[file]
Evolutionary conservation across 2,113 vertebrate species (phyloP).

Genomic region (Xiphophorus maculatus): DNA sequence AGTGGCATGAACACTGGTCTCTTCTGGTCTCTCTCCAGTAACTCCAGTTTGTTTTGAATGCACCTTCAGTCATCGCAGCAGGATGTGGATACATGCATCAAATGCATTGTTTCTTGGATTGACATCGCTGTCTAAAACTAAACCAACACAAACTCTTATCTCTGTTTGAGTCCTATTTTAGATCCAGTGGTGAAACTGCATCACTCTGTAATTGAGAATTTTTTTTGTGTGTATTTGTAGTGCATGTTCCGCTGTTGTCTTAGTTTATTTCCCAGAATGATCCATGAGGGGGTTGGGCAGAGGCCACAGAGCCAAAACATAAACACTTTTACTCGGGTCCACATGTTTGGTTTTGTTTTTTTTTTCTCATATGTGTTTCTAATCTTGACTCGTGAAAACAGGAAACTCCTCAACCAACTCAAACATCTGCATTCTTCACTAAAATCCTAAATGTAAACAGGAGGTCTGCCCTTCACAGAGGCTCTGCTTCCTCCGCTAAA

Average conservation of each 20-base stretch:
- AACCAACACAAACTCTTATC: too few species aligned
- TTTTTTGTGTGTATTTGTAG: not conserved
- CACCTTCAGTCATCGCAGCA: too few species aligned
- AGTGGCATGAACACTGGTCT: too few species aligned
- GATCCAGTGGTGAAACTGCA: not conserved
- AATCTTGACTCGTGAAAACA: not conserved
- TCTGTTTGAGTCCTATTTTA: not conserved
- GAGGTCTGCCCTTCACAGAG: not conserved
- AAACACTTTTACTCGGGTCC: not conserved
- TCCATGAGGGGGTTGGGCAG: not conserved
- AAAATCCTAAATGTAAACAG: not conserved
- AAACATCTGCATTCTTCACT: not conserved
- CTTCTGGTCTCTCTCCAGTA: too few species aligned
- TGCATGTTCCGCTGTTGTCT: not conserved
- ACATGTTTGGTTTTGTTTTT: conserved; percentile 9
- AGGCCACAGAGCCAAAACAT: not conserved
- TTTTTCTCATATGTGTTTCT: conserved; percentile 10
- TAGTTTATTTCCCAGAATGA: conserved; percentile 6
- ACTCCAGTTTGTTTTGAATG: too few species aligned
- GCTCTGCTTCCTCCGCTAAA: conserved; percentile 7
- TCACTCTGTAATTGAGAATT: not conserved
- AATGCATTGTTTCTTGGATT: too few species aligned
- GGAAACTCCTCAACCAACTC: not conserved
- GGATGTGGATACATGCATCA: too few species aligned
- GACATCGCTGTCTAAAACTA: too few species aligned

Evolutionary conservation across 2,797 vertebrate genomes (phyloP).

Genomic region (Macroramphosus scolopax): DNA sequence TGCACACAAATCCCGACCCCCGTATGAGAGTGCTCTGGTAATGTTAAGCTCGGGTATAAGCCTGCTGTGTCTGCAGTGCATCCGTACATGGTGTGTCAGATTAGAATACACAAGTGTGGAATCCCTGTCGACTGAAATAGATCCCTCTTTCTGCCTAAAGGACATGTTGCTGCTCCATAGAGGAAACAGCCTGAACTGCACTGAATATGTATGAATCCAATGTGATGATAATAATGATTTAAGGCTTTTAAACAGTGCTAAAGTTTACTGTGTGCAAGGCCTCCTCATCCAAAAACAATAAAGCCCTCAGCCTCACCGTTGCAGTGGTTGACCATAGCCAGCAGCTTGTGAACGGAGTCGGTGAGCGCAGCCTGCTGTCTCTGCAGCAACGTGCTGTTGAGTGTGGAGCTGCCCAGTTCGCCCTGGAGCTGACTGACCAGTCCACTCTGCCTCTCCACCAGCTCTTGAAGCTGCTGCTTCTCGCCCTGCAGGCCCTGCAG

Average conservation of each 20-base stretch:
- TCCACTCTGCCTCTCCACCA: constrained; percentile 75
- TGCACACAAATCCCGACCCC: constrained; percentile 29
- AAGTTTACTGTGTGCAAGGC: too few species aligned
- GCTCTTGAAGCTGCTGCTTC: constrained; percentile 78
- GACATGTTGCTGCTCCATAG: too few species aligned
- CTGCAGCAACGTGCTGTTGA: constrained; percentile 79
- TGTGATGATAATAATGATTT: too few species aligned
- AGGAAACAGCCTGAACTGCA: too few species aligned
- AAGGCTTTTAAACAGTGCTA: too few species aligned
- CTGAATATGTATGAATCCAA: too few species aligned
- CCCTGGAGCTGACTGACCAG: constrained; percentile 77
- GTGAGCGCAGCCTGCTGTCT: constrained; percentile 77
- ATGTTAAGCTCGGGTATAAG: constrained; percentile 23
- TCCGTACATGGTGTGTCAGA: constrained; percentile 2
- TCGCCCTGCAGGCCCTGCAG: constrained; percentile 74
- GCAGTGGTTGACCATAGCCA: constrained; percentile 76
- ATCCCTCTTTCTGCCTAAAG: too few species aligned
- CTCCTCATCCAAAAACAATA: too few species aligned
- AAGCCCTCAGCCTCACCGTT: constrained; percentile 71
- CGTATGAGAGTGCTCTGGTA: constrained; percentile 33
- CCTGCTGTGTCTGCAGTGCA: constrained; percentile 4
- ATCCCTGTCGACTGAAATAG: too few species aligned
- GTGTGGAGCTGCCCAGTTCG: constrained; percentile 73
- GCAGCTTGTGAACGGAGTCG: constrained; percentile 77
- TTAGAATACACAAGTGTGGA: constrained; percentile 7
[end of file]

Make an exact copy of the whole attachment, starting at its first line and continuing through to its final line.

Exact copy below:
Evolutionary conservation across 2,113 vertebrate species (phyloP).

Genomic region (Xiphophorus maculatus): DNA sequence AGTGGCATGAACACTGGTCTCTTCTGGTCTCTCTCCAGTAACTCCAGTTTGTTTTGAATGCACCTTCAGTCATCGCAGCAGGATGTGGATACATGCATCAAATGCATTGTTTCTTGGATTGACATCGCTGTCTAAAACTAAACCAACACAAACTCTTATCTCTGTTTGAGTCCTATTTTAGATCCAGTGGTGAAACTGCATCACTCTGTAATTGAGAATTTTTTTTGTGTGTATTTGTAGTGCATGTTCCGCTGTTGTCTTAGTTTATTTCCCAGAATGATCCATGAGGGGGTTGGGCAGAGGCCACAGAGCCAAAACATAAACACTTTTACTCGGGTCCACATGTTTGGTTTTGTTTTTTTTTTCTCATATGTGTTTCTAATCTTGACTCGTGAAAACAGGAAACTCCTCAACCAACTCAAACATCTGCATTCTTCACTAAAATCCTAAATGTAAACAGGAGGTCTGCCCTTCACAGAGGCTCTGCTTCCTCCGCTAAA

Average conservation of each 20-base stretch:
- AACCAACACAAACTCTTATC: too few species aligned
- TTTTTTGTGTGTATTTGTAG: not conserved
- CACCTTCAGTCATCGCAGCA: too few species aligned
- AGTGGCATGAACACTGGTCT: too few species aligned
- GATCCAGTGGTGAAACTGCA: not conserved
- AATCTTGACTCGTGAAAACA: not conserved
- TCTGTTTGAGTCCTATTTTA: not conserved
- GAGGTCTGCCCTTCACAGAG: not conserved
- AAACACTTTTACTCGGGTCC: not conserved
- TCCATGAGGGGGTTGGGCAG: not conserved
- AAAATCCTAAATGTAAACAG: not conserved
- AAACATCTGCATTCTTCACT: not conserved
- CTTCTGGTCTCTCTCCAGTA: too few species aligned
- TGCATGTTCCGCTGTTGTCT: not conserved
- ACATGTTTGGTTTTGTTTTT: conserved; percentile 9
- AGGCCACAGAGCCAAAACAT: not conserved
- TTTTTCTCATATGTGTTTCT: conserved; percentile 10
- TAGTTTATTTCCCAGAATGA: conserved; percentile 6
- ACTCCAGTTTGTTTTGAATG: too few species aligned
- GCTCTGCTTCCTCCGCTAAA: conserved; percentile 7
- TCACTCTGTAATTGAGAATT: not conserved
- AATGCATTGTTTCTTGGATT: too few species aligned
- GGAAACTCCTCAACCAACTC: not conserved
- GGATGTGGATACATGCATCA: too few species aligned
- GACATCGCTGTCTAAAACTA: too few species aligned

Evolutionary conservation across 2,797 vertebrate genomes (phyloP).

Genomic region (Macroramphosus scolopax): DNA sequence TGCACACAAATCCCGACCCCCGTATGAGAGTGCTCTGGTAATGTTAAGCTCGGGTATAAGCCTGCTGTGTCTGCAGTGCATCCGTACATGGTGTGTCAGATTAGAATACACAAGTGTGGAATCCCTGTCGACTGAAATAGATCCCTCTTTCTGCCTAAAGGACATGTTGCTGCTCCATAGAGGAAACAGCCTGAACTGCACTGAATATGTATGAATCCAATGTGATGATAATAATGATTTAAGGCTTTTAAACAGTGCTAAAGTTTACTGTGTGCAAGGCCTCCTCATCCAAAAACAATAAAGCCCTCAGCCTCACCGTTGCAGTGGTTGACCATAGCCAGCAGCTTGTGAACGGAGTCGGTGAGCGCAGCCTGCTGTCTCTGCAGCAACGTGCTGTTGAGTGTGGAGCTGCCCAGTTCGCCCTGGAGCTGACTGACCAGTCCACTCTGCCTCTCCACCAGCTCTTGAAGCTGCTGCTTCTCGCCCTGCAGGCCCTGCAG

Average conservation of each 20-base stretch:
- TCCACTCTGCCTCTCCACCA: constrained; percentile 75
- TGCACACAAATCCCGACCCC: constrained; percentile 29
- AAGTTTACTGTGTGCAAGGC: too few species aligned
- GCTCTTGAAGCTGCTGCTTC: constrained; percentile 78
- GACATGTTGCTGCTCCATAG: too few species aligned
- CTGCAGCAACGTGCTGTTGA: constrained; percentile 79
- TGTGATGATAATAATGATTT: too few species aligned
- AGGAAACAGCCTGAACTGCA: too few species aligned
- AAGGCTTTTAAACAGTGCTA: too few species aligned
- CTGAATATGTATGAATCCAA: too few species aligned
- CCCTGGAGCTGACTGACCAG: constrained; percentile 77
- GTGAGCGCAGCCTGCTGTCT: constrained; percentile 77
- ATGTTAAGCTCGGGTATAAG: constrained; percentile 23
- TCCGTACATGGTGTGTCAGA: constrained; percentile 2
- TCGCCCTGCAGGCCCTGCAG: constrained; percentile 74
- GCAGTGGTTGACCATAGCCA: constrained; percentile 76
- ATCCCTCTTTCTGCCTAAAG: too few species aligned
- CTCCTCATCCAAAAACAATA: too few species aligned
- AAGCCCTCAGCCTCACCGTT: constrained; percentile 71
- CGTATGAGAGTGCTCTGGTA: constrained; percentile 33
- CCTGCTGTGTCTGCAGTGCA: constrained; percentile 4
- ATCCCTGTCGACTGAAATAG: too few species aligned
- GTGTGGAGCTGCCCAGTTCG: constrained; percentile 73
- GCAGCTTGTGAACGGAGTCG: constrained; percentile 77
- TTAGAATACACAAGTGTGGA: constrained; percentile 7